What is squamous cell carcinoma?
Squamous cell carcinoma (SCC) is the second most common form of skin cancer. About 2 in every 10 skin cancers are squamous cell carcinoma.
Squamous cell carcinoma occurs when damage from exposure to ultraviolet (UV) rays leads to abnormal changes in the top layer of the skin, known as the squamous cells.
After the skin has changed, squamous cell carcinoma can occur.
Squamous cell carcinoma can develop in all parts of the body, although it is more common in areas of the skin which are usually exposed to the sun.
While the majority of SCC can be easily treated, if not diagnosed in the early stages, it can become dangerous and even deadly.
Causes of squamous cell carcinoma
Understanding what causes squamous cell carcinoma and the factors that increase your risk can help you prevent the disease or detect it in its earliest stages, when it’s easiest to treat.
UV exposure from the sun
- Prolonged exposure to UV radiation is thought to be the major risk factor for most skin cancers. Although they affect the skin differently, both UVA and UVB can damage the skin. About 90% of non-melanoma skin cancers, like squamous cell carcinoma, are associated with exposure to UV radiation from the sun.
- Tanning beds emit UV radiation that is dangerous and raises your risk of developing squamous cell carcinoma. People who have tanned indoors have a 67% increased risk of developing squamous cell carcinoma compared with those who haven’t.
Weakened immune system due to illness or certain immunosuppressive medications
- People with weakened or suppressed immune systems from certain diseases or medical treatments are more likely to develop SCC.
History of skin cancer, including basal cell carcinoma (BCC) or melanoma
- If you have had a past history of squamous cell carcinoma or basal cell carcinoma, you have a high chance of developing a form of the disease again.
People with fair skin have an increased risk
- Anyone can get skin cancer, but people with light-colored skin have a much higher risk than people with darker skin color. Those who burn easily, have fair skin, freckles or blue or green eyes, and naturally red or blonde hair have an increased risk of developing squamous cell carcinoma.
Age & gender
- Individuals over the age of 50 are at higher risk. Men are also twice as likely to develop squamous cell carcinoma as women, although women are being diagnosed with squamous cell carcinoma more often than before.
Chronic infections and skin inflammation from burns, scars and other conditions
- Previous injuries like scars from severe burn or areas of skin over serious bone infections are more likely to develop skin cancers, although this risk is generally small in these cases.
More on: Causes of basal cell carcinoma
Symptoms of squamous cell carcinoma
The lesions can have a variety of appearances in sun-exposed areas of your body. Check for squamous cell carcinoma, especially in the face, ears, neck, scalp, chest, shoulders and back, but remember that they can occur anywhere on the body.
These cancers can appear as:
- Rough or scaly red patches, which might crust or bleed
- Crusted thick nodule, sometimes with a lower area in the center
- Open sores that do not heal, or that heal and then come back later on
- Wart-like bump
- Rough, scaly patched on your lip that may evolve to an open sore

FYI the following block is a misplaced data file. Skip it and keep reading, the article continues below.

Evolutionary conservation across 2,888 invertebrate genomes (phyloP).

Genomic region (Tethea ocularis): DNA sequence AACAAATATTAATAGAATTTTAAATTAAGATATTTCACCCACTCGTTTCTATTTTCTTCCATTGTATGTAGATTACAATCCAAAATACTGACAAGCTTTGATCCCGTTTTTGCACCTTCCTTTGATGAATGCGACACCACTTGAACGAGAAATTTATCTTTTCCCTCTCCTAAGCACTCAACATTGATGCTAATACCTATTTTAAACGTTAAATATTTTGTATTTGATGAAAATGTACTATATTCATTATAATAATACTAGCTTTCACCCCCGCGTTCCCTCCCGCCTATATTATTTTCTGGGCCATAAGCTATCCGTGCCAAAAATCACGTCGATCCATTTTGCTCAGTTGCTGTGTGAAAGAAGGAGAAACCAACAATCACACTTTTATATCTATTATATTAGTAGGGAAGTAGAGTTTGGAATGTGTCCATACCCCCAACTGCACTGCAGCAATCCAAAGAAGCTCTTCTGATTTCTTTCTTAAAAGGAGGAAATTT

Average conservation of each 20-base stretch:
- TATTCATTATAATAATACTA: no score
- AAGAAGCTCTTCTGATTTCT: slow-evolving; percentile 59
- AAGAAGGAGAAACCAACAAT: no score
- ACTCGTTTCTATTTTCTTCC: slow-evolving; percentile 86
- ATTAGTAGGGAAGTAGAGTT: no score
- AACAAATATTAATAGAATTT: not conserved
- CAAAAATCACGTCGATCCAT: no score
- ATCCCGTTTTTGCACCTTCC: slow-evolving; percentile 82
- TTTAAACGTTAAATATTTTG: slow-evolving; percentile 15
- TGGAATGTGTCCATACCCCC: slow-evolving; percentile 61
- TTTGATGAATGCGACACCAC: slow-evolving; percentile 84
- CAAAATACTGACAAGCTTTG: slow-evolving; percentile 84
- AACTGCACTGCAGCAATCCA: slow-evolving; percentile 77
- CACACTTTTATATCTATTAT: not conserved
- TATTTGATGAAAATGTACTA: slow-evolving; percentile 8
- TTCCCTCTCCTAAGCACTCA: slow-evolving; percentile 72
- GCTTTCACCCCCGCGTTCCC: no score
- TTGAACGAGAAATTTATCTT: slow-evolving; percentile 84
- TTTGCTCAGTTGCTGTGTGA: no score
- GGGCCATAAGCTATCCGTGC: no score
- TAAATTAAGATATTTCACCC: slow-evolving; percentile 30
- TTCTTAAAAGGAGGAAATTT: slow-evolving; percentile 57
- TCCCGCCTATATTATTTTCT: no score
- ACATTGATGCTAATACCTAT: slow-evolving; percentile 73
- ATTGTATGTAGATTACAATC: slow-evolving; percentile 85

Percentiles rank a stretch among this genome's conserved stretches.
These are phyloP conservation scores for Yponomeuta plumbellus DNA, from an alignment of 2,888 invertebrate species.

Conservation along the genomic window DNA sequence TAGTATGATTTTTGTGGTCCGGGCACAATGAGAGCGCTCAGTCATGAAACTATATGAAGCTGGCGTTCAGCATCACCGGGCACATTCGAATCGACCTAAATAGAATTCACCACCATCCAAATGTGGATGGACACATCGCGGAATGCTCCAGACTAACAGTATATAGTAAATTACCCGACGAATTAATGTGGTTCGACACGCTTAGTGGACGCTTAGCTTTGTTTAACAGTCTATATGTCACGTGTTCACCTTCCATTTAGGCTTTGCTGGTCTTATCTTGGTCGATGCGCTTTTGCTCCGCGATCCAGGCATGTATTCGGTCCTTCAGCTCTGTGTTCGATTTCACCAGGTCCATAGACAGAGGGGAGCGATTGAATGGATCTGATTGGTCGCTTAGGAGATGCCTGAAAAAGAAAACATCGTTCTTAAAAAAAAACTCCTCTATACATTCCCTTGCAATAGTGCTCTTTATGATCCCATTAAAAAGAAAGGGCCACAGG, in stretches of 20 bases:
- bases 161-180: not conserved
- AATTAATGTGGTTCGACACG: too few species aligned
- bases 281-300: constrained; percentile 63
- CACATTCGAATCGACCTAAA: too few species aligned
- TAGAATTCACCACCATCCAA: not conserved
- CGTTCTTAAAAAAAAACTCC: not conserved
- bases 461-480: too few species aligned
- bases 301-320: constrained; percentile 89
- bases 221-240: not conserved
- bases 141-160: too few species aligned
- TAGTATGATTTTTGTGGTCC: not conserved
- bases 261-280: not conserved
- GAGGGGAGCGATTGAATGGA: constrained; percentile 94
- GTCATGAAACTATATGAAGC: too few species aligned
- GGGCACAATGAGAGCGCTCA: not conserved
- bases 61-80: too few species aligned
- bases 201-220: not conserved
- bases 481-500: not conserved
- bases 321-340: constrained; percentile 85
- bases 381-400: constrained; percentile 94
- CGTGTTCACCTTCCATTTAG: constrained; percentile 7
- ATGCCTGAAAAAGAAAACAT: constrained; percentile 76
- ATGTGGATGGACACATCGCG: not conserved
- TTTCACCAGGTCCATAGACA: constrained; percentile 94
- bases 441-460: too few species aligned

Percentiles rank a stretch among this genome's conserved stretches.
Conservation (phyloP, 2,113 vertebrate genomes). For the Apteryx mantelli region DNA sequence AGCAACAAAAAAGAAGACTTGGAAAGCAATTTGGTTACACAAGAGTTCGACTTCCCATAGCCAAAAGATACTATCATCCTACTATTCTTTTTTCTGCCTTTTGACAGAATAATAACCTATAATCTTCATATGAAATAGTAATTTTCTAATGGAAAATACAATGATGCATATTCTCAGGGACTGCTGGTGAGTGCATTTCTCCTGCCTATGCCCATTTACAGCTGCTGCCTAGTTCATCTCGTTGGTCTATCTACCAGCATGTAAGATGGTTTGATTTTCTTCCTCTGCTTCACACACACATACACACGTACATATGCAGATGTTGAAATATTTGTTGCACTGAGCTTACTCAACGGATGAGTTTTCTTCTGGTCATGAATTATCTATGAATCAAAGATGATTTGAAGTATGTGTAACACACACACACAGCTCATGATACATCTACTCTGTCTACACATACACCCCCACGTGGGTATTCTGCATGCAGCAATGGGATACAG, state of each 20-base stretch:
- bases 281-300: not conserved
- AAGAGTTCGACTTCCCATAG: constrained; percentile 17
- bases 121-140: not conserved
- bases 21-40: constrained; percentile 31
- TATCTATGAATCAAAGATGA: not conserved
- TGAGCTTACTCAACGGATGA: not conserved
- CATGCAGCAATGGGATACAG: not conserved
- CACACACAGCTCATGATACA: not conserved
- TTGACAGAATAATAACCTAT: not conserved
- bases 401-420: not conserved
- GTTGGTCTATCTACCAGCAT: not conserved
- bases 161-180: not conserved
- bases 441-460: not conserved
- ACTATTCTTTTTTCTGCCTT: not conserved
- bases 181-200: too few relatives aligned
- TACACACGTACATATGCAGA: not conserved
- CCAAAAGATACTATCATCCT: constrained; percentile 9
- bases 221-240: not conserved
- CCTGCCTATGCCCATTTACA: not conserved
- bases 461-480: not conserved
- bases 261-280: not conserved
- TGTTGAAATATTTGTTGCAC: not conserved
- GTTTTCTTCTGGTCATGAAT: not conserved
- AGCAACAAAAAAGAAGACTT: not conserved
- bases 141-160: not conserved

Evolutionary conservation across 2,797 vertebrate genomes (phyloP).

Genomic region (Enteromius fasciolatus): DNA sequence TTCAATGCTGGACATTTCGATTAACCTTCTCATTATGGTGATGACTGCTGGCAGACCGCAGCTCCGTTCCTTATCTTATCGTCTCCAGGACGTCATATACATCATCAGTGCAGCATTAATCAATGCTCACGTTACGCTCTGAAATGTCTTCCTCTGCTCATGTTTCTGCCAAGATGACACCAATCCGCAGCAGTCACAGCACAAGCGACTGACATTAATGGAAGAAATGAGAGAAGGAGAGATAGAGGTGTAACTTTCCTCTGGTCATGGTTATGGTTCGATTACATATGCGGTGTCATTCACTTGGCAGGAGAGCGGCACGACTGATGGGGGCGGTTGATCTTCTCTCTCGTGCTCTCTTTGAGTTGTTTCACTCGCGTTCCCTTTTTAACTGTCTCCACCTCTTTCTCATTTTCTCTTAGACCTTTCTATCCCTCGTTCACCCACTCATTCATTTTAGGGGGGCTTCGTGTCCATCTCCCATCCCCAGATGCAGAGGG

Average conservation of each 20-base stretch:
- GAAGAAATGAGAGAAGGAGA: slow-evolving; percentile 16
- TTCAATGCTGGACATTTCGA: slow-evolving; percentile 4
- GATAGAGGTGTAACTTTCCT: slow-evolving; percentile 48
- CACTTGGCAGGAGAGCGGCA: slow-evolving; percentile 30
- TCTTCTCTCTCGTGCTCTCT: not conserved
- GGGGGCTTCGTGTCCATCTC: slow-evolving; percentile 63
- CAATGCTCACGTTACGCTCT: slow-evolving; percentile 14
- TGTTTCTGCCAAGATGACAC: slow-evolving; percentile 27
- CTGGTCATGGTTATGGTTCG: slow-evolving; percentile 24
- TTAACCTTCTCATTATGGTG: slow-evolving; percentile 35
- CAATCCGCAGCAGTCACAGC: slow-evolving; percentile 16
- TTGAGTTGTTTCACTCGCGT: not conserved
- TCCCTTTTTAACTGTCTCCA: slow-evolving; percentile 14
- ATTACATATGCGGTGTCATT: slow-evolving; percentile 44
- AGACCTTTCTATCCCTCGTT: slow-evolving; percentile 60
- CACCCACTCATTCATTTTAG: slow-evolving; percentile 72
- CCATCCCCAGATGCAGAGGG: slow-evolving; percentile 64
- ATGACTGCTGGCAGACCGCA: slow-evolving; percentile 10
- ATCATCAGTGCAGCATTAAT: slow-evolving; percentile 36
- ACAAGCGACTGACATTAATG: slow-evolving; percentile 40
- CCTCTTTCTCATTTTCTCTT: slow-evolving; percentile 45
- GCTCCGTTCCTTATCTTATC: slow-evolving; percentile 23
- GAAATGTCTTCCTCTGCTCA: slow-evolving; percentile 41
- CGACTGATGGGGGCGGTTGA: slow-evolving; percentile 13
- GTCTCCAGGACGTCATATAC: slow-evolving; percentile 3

- Red sores or rough patches inside your mouth
Sometimes, the exact symptoms of squamous cell carcinoma can be hard to spot. If a mole has gone through recent changes in color or size, always bring it to the attention of a dermatologist as soon as possible.
More on: SCC symptoms
The earlier the skin cancer is detected, the easier it is to treat it. Learning about the warning signs on your skin gives you the power to detect cancer early when it’s easiest to cure.
SkinVision can be used as a tool to help to screen skin cancer or track changes in suspicious skin spots (however, it cannot prevent skin cancer from developing).
Always check your entire body and look for new or changing lesions that increase in size, bleed or do not heal.
More on: SCC prevention
Frequently asked questions about SCC
What does a Squamous cell carcinoma skin cancer look like?
Squamous cell skin cancers can vary in how they look.
Squamous cell carcinoma initially appears as a skin-colored or light red lump or patch, usually with a rough surface (hyperkeratosis).
They can also occur as a wart-like growth or resemble open bruises with raised edges ,that may crust or bleed.
The lesion tends to grow slowly and can develop into a large tumor, sometimes with central ulceration.
Do all SCC lesions look the same?
Not all squamous cell carcinoma have the same appearance, but here in our website you can see some good examples of how they might appear on your skin and warning signs to look out for.
How to spot a Squamous cell carcinoma ?
Check for squamous cell carcinomas in sun-exposed areas in your body , especially the face, ears, neck, scalp, chest, shoulders and back, but remember that they can occur anywhere on the body.
Early detection strategies are very important for the successful outcome of this disease. Knowing your body and the changes that can be dangerous in it gives you the power to detect cancer early when it’s easiest to cure, before it can become dangerous, disfiguring or deadly.
If in doubt, have your skin lesion checked. Follow up on new or changing lesions that grow, bleed or do not heal.
Where can I find squamous cell carcinoma in my body?
Squamous cell carcinoma can develop anywhere on the body but is most often found in sun- exposed areas, especially the face, ears, neck, scalp, chest, shoulders and back .
It can also develop inside the mouth, on the genitals, or in the tissue beneath a fingernail or toenail.
Is a squamous cell carcinoma painful?
Squamous cell carcinoma usually begins as a small, painless red lump or patch of skin. It grows slowly and if left untreated it can ulcerate and become painful.